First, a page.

Clothes make the woman

Gripping her phone with both hands, the best Pauley could do was strangle Butch in effigy. Smacking the screen against her open palm, she lamented the lack of a landline handset that she could slam down with righteous indignation.

She stood in the bathroom doorway, feet shoulder-width apart, one foot in front of the other. Her body was turned slightly, knees flexed into a shooter’s stance. It was natural for her, an unconscious mannerism. Millicent caught Pauley’s reflection in the bedroom mirror. She needed to break her of that habit. It was a tell she couldn’t afford to have.

“I need a shower, if that’s okay with you,” Pauley said through gritted teeth.

“Good idea, then I can show you how to style your hair to best accent the dress.” Millicent turned to face her, holding up the silver hoops. “These will be perfect with your coloring.”

Pauley rolled her eyes, then slammed the door behind her.

Stripping off her clothes, Pauley realized she smelled of dry sweat, and death. A long, hot shower was going to feel great. Turning the water on full blast, and scalding hot, Pauley stepped gingerly under the spray, easing into the heat.

Pink and freshly scrubbed, Pauley wrapped one towel around her wet hair and another around her body. Grabbing the dress she left the bathroom, and went to face Millicent with her fashion accessories and hair dryer.

Out of her mannish slacks and button-up shirt, Pauley’s figure was obviously female. The oversized clothing hid curves and swells that even Millicent could appreciate.

“Why Pauley, you are a girl,” she walked around the scantily clad woman, picking up strands of wet hair that had escaped her towel. “In the right clothes, you’ll be stunning.”

Pulling away from Millicent’s touch, “I dress for my job. I’m not going to lie face down on a roof top, or hide in a dirty alley, in designer clothes.”

“Well on this job you’ll be in my milieu… that means…” MIllicent guided Pauley to sit in a chair facing the bedroom mirror.

“I know what it means,” Pauley interrupted. She sat down, still clutching the towel around her.

“As I was saying, you’ll be in my environment, and you’ll have to look the part.” Combing out Pauley’s hair, Millicent studied the younger woman in the mirror.

Over the next hour, Millicent styled Pauley’s hair into a sophisticated up-do that accentuated the V back neckline of her dress. Fitting as if tailor-made for her, Pauley was transformed from an ugly duckling, into a beautiful swan.

Shaking her head at Pauley’s heavy-handed application of makeup, Millicent stepped in front of her, taking over the final touches to the younger woman’s new look. Removing most of the layers of rouge and eyeshadow, Millicent expertly brought out Pauley’s high cheek bones and emerald eyes.

“Didn’t your mother ever teach you how to apply make-up?” Millicent asked, amused by Pauley’s awkward attempts to use mascara.

“My mother died when I was ten.” Pauley’s statement was devoid of emotion, said like she was giving a drink order at the bar.

Millicent cocked her head to one side, frowning slightly at the words. Then smiled faintly.  A flash of a knowing smirk, when the truth was more delicious than the lie. She knew the lie, and tucked it away for future use.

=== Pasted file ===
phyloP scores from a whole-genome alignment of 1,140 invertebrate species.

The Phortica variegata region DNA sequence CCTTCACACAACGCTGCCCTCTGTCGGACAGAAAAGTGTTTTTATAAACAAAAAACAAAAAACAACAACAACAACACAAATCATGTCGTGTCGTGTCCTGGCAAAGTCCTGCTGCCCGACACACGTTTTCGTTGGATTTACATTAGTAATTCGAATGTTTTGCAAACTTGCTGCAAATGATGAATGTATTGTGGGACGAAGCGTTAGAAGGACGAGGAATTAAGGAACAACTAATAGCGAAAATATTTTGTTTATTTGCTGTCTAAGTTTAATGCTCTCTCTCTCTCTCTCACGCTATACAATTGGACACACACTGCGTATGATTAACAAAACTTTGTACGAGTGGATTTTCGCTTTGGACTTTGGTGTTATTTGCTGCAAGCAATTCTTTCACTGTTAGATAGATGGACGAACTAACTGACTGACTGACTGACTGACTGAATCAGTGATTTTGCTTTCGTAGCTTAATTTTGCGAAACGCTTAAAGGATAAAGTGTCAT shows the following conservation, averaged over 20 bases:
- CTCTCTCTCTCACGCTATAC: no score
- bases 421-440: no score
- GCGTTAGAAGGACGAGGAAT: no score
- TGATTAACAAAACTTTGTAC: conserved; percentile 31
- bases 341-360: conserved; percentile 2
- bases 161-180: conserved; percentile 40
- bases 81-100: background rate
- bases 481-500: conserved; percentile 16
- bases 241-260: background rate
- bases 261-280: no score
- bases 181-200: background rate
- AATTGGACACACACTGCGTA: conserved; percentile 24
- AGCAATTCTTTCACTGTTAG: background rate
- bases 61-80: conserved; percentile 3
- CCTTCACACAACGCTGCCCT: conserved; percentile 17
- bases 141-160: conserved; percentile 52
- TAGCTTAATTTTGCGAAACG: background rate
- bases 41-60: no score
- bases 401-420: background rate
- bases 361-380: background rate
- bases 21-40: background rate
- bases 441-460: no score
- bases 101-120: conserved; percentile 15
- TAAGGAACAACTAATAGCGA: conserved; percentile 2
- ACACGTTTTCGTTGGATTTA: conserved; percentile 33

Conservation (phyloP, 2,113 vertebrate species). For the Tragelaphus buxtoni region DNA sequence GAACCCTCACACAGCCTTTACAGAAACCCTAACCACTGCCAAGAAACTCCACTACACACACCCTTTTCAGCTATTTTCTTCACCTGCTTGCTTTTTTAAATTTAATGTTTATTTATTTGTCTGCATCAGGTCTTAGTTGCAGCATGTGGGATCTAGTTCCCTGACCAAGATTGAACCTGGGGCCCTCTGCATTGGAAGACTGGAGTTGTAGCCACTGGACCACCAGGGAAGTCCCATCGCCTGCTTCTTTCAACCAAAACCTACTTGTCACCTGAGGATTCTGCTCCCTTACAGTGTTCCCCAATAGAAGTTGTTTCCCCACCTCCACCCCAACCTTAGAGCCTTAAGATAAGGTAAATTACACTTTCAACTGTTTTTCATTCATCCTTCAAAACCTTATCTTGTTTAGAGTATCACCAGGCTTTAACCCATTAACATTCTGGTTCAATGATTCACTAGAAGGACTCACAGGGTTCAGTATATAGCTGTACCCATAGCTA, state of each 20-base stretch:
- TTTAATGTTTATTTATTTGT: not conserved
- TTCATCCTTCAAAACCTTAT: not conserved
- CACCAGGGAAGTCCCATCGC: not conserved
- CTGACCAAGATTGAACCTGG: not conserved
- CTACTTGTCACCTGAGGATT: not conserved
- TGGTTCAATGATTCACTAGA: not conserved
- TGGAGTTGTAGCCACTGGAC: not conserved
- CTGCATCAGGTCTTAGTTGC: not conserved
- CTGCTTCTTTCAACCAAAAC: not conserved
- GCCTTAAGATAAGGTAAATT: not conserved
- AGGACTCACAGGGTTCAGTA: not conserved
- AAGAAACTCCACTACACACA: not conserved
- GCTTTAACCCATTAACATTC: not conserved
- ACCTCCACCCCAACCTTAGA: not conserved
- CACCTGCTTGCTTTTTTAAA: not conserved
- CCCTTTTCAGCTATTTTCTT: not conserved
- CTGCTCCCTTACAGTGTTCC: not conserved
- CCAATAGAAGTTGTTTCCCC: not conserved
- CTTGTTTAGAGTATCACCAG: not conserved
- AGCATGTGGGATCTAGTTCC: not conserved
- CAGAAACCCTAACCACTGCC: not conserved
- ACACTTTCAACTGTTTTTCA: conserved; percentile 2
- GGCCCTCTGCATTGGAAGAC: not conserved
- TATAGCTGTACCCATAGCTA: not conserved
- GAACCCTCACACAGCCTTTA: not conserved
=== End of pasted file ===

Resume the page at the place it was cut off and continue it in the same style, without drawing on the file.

Moving aside so Pauley could see her reflection, Millicent tugged her out of the chair. Looking at herself in the mirror, Pauley turned this way and that, her face a mask of confusion.

“That’s amazing,” she whispered. “I wouldn’t even recognize myself.”

The continuing episodes of Dead Money, featuring the girl-next-door hit man Pauley, and the Cinnamon Girl poisoner, Millicent. Read Lance’s installment this week over at “Divine Thing.”

Part 1 – Let it go to voice mail
Part 2 – Remedy 
Part 3 – Dressed to Kill
Part 4 – She’s in Fashion
Part 5 – Keep your enemies closer
Part 6 – Hustle and Cuss

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I believe all good fiction includes an element of truth, and all good photography includes an element of fantasy. In this journal I hope to give voice to the stories swirling around in my head, and to capture the images I see through my camera’s lens.

7 thoughts on “Clothes make the woman

  1. The duo are an interesting match, their differences so much it’s like a weird “Odd Couple” episode 🙂

    One thing: where Millicent is doing Pauley’s make-up she shakes her head at the over application…didn’t Pauly just get out of the shower? She doesn’t strike me as a woman who does make up anyway, so I can’t imagine her doing it with wet hair before she comes out of the bathroom.

    It’s a small time-line thing. You need to clarify when Pauley did all this makeup or fix this line: “Shaking her head at Pauley’s heavy-handed application of makeup, Millicent stepped in front of her, taking over the final touches to the younger woman’s new look.”


    1. The Pauley put on the makeup after Millicent was finished styling her hair. I’ll take a look at the wording and see if I can make that more obvious.


  2. lol @ jes…great idea

    I like how we’re using their histories and weaknesses to expand their characters. Pauley has a lot of layers to peel. She’s great.


  3. This is SO MUCH FUN. You and Lance have GOT to keep this going. I want to see this book in print under the pen name T. L. Burson-Roberts. (See what I did there? Lance is T Lance B, your first initial is T, and I’ve got both your last names in there.)


  4. well you know I love love love this story and when you add the makeovers, well it doesn’t even feel like Monday 😉 I like the way these two women are around each other, the dance they are doing to see who is more powerful, who is deadlier. they make for a HOT summer. it’s a really great installment Tara!


  5. I really like how you had Pauley standing naturally in a shooter’s pose. It’s like a very deadly game of Poker. Nicely done!


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